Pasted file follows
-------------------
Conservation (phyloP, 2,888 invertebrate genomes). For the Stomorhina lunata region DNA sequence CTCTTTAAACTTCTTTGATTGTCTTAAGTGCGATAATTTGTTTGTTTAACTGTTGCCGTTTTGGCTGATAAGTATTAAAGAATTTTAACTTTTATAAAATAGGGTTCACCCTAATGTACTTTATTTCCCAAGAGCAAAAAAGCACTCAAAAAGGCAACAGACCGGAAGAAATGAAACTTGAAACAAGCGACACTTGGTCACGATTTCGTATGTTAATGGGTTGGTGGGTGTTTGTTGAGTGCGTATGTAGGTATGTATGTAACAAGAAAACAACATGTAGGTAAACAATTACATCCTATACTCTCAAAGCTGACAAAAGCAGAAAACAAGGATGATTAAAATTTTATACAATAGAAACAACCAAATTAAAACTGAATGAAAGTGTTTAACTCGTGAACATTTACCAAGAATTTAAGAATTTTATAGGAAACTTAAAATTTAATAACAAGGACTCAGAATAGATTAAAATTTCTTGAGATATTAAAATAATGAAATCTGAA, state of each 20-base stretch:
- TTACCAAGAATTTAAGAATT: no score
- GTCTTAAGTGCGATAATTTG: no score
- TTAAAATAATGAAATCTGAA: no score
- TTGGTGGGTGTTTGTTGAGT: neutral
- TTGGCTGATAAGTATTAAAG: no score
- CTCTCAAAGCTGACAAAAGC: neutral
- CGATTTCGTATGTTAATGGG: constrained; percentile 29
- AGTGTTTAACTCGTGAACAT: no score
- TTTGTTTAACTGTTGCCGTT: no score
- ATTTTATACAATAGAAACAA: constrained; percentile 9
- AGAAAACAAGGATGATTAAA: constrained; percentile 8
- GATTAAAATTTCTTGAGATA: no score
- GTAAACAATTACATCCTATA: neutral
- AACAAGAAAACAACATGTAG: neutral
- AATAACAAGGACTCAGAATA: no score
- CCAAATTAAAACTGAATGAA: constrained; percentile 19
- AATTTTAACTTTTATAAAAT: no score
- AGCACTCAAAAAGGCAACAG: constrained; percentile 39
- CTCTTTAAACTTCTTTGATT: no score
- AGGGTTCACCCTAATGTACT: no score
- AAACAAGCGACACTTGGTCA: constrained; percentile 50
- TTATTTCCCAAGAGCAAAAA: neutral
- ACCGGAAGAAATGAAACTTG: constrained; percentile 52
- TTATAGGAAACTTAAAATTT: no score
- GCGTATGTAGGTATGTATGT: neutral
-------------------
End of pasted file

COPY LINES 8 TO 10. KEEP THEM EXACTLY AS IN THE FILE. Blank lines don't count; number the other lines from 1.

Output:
- CGATTTCGTATGTTAATGGG: constrained; percentile 29
- AGTGTTTAACTCGTGAACAT: no score
- TTTGTTTAACTGTTGCCGTT: no score